The UK has been bold in its aircraft carrier decision and should seize the opportunity to develop a fully capable force projection capability

Last week's decision by the UK to select the short-take-off and vertical landing (STOVL) variant of the Lockheed Martin F-35 Joint Strike Fighter (JSF) over the US Navy's CV aircraft carrier version was awaited with keen anticipation. The decision to order a "future proofed" aircraft carrier shows signs of clear and rational thinking, something often missing from military procurement decisions.

Deciding between STOVL and CV JSFs to meet the Royal Air Force/Royal Navy Joint Combat Aircraft requirement was a key decision that influenced CVF aircraft carrier size, which has in turn had a knock-on effect on programmes such as MAS, the RN's future carrier-borne airborne early warning (AEW) platform. In short, operating the STOVL JSF would allow use of a smaller CVF, but would restrict MAS to a helicopter, almost certainly the AgustaWestland EH101/Merlin, or the Bell Boeing V-22 Osprey, either of which would impose operational limitations. The CV carrier would be a less flexible asset, but able to operate fixed-wing AEW aircraft, the Northrop Grumman E-2 Hawkeye, and possibly tankers, as organic capabilities.

The decision to select the STOVL aircraft has industrial implications: Rolls-Royce is the driving force behind the vertical lift system, and the central plank of its business plan is the JSF, both the lift system and R-R's participation in development of the General Electric F136 alternative engine. The UK is also sticking with what it knows best. The RAF has over 30 years' experience of operating various versions of the Harrier, while the RN has operated the Sea Harrier since the late 1970s. As the chief of the air staff, Air Chief Marshal Sir Peter Squire, says, this probably makes the UK the "fleet leader" in STOVL operations.

STOVL also provides operational benefits, including the ability to operate when the sea is too rough for conventional flying. While it may have become clichéd, the RAF/RN has demonstrated that when "landing-on" it is preferable to stop and land rather than land and stop. This makes it easier and quicker to work up pilots to embark at sea, as the RAF/RN Joint Force Harrier has demonstrated. It takes time and practice to routinely land on board a traditional aircraft carrier, a skill quickly lost without regularly training.

Depending on your point of view, however, the UK's CVF decision is either a brave attempt to get best value for money, or the wobbliest of decision making.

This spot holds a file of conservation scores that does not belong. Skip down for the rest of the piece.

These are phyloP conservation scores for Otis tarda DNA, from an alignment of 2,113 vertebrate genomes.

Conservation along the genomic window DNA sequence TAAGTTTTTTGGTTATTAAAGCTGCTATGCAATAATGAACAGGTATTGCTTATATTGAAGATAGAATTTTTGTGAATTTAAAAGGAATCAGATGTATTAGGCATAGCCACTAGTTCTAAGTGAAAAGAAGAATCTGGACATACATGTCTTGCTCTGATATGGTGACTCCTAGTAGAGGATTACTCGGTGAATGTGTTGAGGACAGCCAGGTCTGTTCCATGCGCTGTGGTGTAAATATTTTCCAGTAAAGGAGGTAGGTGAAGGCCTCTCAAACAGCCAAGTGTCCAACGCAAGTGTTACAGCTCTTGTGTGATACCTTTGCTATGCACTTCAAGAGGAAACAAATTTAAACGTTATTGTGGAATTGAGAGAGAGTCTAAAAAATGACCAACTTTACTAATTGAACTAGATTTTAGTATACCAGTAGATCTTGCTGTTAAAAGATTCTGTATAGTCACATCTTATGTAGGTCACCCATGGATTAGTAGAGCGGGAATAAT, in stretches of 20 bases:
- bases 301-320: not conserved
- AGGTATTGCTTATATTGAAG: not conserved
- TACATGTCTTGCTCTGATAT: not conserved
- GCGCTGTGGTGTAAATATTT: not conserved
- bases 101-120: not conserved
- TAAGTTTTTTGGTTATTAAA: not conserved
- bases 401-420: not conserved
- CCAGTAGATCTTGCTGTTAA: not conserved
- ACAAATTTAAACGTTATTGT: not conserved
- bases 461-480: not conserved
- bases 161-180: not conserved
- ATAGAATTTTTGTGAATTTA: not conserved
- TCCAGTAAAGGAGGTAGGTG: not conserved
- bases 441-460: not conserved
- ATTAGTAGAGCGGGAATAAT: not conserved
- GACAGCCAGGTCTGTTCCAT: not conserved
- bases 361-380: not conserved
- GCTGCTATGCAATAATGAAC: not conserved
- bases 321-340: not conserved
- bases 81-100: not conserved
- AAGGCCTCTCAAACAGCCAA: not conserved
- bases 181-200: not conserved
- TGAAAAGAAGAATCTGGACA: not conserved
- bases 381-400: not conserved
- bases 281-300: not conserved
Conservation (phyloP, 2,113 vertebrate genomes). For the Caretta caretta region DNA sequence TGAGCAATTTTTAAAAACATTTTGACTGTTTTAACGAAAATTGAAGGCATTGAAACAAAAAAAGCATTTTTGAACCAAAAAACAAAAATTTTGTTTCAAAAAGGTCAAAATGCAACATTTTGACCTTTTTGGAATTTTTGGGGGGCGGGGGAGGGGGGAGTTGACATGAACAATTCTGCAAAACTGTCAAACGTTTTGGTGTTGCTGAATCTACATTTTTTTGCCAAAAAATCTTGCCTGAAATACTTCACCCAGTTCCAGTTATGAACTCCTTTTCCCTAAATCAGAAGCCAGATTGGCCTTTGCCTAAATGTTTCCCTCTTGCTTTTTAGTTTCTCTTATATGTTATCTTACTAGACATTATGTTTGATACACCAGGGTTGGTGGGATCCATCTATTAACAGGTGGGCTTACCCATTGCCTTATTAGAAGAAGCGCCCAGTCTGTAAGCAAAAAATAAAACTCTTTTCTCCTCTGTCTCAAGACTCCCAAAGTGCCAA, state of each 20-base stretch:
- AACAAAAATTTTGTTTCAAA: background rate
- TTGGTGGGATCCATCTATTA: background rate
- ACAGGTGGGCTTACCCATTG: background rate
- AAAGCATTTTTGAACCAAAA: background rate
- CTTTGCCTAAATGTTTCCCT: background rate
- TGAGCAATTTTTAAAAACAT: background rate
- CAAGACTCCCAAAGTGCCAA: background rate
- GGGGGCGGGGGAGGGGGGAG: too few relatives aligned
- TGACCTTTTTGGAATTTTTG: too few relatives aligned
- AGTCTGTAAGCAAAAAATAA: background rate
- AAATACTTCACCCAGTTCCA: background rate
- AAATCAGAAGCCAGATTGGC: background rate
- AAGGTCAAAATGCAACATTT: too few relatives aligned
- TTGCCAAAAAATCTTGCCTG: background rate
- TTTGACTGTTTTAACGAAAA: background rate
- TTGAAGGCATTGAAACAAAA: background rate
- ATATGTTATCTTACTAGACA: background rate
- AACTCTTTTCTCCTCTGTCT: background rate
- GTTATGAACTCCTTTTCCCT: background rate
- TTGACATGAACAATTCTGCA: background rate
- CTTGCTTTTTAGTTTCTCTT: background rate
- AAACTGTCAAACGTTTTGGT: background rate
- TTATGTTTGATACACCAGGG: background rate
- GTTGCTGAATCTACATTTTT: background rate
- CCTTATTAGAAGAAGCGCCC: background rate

The MoD says it selected the CV carrier as it "future proofs" the two ships which may be in service for 50 years, operating with the generation beyond JSF - which may not have a STOVL capability - in later life. This in itself is perhaps a controversial position: there are many who are willing to predict that the JSF will be the last manned fighter. Alternatively, the MoD may be concerned that the US Marine Corps - the main customer for the STOVL F-35, with plans to order 609 against the UK's 150 - will change its mind about the aircraft, or the vertical lift system is not considered sufficiently mature to guarantee service entry. With the large CVF approach the carrier can be converted to conventional carrier operations before service entry. Conversely, it can be argued that the MoD is unsure of its direction, thinking or decision-making process and it is hedging its bets. After all, the first CVF is still 10 years from entering RN service.

Whatever the logic behind selecting the marginally bigger ship, it provides the UK's defence planners with a fantastic opportunity to develop a real force projection capability. By moving from the proposed "fitted for, but not with" catapults, arrestor gear and the other paraphernalia of CV operations, to a carrier fitted for CV operations, MAS can be a fixed-wing aircraft, flying higher, for longer and therefore providing a better air and sea picture. Once the "cats and traps" are in-place it becomes possible to consider other organic capabilities. Lockheed Martin, for instance, has proposed an EF-35 electronic-warfare aircraft based on the CV JSF. Tankers become an option, and by the middle years of the next decade it may be possible to integrate a combined AEW/air-to-ground surveillance capability in the same Hawkeye-size airframe, providing yet another capability.

These may all be flights of fantasy; all these capabilities will, of course, cost money. But there is little doubt that the RAF and RN have started down a road to create a standalone and realistic power projection capability. It would be a shame to lose that just because today's bold move is blinded by concerns for the needs of 2062.

Source: Flight International